NASA Astrophysics Data System (ADS)

    Constanzo, J.; Fallavier, M.; Alphonse, G.; Bernard, C.; Battiston-Montagne, P.; Rodriguez-Lafrasse, C.; Dauvergne, D.; Beuve, M.

    2014-09-01

    A horizontal beam facility for radiobiological experiments with low-energy protons has been set up at the 4 MV Van de Graaff accelerator of the Institut de Physique Nucléaire de Lyon. A homogeneous irradiation field with a suitable proton flux is obtained by means of two collimators and two Au-scattering foils. A monitoring chamber contains a movable Faraday cup, a movable quartz beam viewer for controlling the intensity and the position of the initial incident beam and four scintillating fibers for beam monitoring during the irradiation of the cell samples. The beam line is ended by a thin aluminized Mylar window (12 μm thick) for the beam extraction in air. The set-up was simulated by the GATE v6.1 Monte-Carlo platform. The measurement of the proton energy distribution, the evaluation of the fluence-homogeneity over the sample and the calibration of the monitoring system were performed using a silicon PIPS detector, placed in air in the same position as the biological samples to be irradiated. The irradiation proton fluence was found to be homogeneous to within ±2% over a circular field of 20 mm diameter. As preliminary biological experiment, two Human Head and Neck Squamous Carcinoma Cell lines (with different radiosensitivities) were irradiated with 2.9 MeV protons. The measured survival curves are compared to those obtained after X-ray irradiation, giving a Relative Biological Efficiency between 1.3 and 1.4.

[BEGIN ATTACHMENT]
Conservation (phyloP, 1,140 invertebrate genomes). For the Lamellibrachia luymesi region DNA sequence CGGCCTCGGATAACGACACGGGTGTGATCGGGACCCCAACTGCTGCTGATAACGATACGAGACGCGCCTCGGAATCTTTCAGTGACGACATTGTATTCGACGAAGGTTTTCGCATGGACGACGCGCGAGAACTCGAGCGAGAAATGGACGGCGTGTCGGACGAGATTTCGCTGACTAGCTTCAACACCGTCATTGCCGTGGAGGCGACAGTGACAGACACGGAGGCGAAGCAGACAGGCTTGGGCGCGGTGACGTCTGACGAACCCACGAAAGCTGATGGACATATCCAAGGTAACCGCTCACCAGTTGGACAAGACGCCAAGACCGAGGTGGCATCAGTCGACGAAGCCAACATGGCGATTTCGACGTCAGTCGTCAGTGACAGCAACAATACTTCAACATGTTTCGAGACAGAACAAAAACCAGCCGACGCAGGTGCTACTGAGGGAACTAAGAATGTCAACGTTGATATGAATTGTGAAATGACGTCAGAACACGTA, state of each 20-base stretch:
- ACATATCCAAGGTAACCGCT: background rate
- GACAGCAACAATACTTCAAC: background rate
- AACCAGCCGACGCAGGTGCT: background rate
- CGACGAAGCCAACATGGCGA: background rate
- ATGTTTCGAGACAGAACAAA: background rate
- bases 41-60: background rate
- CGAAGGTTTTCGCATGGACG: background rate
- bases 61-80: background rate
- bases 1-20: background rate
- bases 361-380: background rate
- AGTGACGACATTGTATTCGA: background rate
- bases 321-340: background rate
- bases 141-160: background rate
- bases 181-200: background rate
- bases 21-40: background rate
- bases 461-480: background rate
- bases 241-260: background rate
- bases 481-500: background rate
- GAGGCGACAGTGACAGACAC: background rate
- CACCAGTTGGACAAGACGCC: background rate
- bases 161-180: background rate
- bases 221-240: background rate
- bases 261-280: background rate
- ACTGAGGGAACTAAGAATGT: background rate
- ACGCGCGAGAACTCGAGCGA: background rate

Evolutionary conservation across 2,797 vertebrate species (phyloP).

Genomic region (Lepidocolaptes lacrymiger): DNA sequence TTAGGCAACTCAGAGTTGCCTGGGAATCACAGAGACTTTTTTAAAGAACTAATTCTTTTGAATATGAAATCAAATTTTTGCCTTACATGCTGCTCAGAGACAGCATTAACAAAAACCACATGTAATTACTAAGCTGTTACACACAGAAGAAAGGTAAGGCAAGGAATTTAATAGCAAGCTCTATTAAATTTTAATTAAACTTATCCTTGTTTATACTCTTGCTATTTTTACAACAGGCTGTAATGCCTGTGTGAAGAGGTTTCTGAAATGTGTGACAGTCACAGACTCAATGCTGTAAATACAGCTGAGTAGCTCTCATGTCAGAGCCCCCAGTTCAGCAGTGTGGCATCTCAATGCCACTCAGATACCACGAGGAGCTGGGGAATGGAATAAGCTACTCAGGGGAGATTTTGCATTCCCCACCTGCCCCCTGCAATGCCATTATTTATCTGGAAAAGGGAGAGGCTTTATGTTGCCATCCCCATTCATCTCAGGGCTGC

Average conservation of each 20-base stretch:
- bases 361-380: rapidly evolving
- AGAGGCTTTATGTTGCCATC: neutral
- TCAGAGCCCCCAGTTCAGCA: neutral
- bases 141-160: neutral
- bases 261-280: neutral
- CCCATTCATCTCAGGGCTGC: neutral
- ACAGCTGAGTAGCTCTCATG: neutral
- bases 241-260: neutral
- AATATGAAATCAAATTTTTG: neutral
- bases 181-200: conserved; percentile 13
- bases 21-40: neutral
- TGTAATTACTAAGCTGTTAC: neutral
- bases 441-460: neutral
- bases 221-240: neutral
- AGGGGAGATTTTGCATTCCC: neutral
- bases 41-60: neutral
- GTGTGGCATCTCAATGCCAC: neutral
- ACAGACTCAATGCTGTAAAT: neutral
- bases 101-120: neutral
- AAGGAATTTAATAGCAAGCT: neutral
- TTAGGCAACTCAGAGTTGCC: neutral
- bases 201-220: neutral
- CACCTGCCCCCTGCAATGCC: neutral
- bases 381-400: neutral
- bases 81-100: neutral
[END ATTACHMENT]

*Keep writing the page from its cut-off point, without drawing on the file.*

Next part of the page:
3. Verification of the new detection method for irradiated spices based on microbial survival by collaborative blind trial

    NASA Astrophysics Data System (ADS)

    Miyahara, M.; Furuta, M.; Takekawa, T.; Oda, S.; Koshikawa, T.; Akiba, T.; Mori, T.; Mimura, T.; Sawada, C.; Yamaguchi, T.; Nishioka, S.; Tada, M.

    2009-07-01

    An irradiation detection method using the difference of the radiation sensitivity of the heat-treated microorganisms was developed as one of the microbiological detection methods of the irradiated foods. This detection method is based on the difference of the viable cell count before and after heat treatment (70 °C and 10 min). The verification by collaborative blind trial of this method was done by nine inspecting agencies in Japan. The samples used for this trial were five kinds of spices consisting of non-irradiated, 5 kGy irradiated, and 7 kGy irradiated black pepper, allspice, oregano, sage, and paprika, respectively. As a result of this collaboration, a high percentage (80%) of the correct answers was obtained for irradiated black pepper and allspice. However, the method was less successful for irradiated oregano, sage, and paprika. It might be possible to use this detection method for preliminary screening of the irradiated foods but further work is necessary to confirm these findings.

  4. Papain-like protease p29 as a symptom determinant encoded by a hypovirulence-associated virus of the chestnut blight fungus.